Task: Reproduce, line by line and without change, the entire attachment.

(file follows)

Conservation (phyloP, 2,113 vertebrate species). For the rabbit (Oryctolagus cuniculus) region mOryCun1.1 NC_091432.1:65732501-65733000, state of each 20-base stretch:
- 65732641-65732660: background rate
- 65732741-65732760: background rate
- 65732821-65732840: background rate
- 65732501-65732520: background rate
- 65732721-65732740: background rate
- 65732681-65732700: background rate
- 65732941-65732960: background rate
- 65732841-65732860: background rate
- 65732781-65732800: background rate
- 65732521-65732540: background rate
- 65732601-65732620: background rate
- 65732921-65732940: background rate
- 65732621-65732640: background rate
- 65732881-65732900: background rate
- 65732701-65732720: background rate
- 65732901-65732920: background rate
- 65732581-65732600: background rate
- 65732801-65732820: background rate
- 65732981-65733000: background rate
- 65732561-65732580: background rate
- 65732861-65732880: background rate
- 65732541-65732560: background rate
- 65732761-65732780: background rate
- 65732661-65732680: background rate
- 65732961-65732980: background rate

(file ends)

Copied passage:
Conservation (phyloP, 2,113 vertebrate species). For the rabbit (Oryctolagus cuniculus) region mOryCun1.1 NC_091432.1:65732501-65733000, state of each 20-base stretch:
- 65732641-65732660: background rate
- 65732741-65732760: background rate
- 65732821-65732840: background rate
- 65732501-65732520: background rate
- 65732721-65732740: background rate
- 65732681-65732700: background rate
- 65732941-65732960: background rate
- 65732841-65732860: background rate
- 65732781-65732800: background rate
- 65732521-65732540: background rate
- 65732601-65732620: background rate
- 65732921-65732940: background rate
- 65732621-65732640: background rate
- 65732881-65732900: background rate
- 65732701-65732720: background rate
- 65732901-65732920: background rate
- 65732581-65732600: background rate
- 65732801-65732820: background rate
- 65732981-65733000: background rate
- 65732561-65732580: background rate
- 65732861-65732880: background rate
- 65732541-65732560: background rate
- 65732761-65732780: background rate
- 65732661-65732680: background rate
- 65732961-65732980: background rate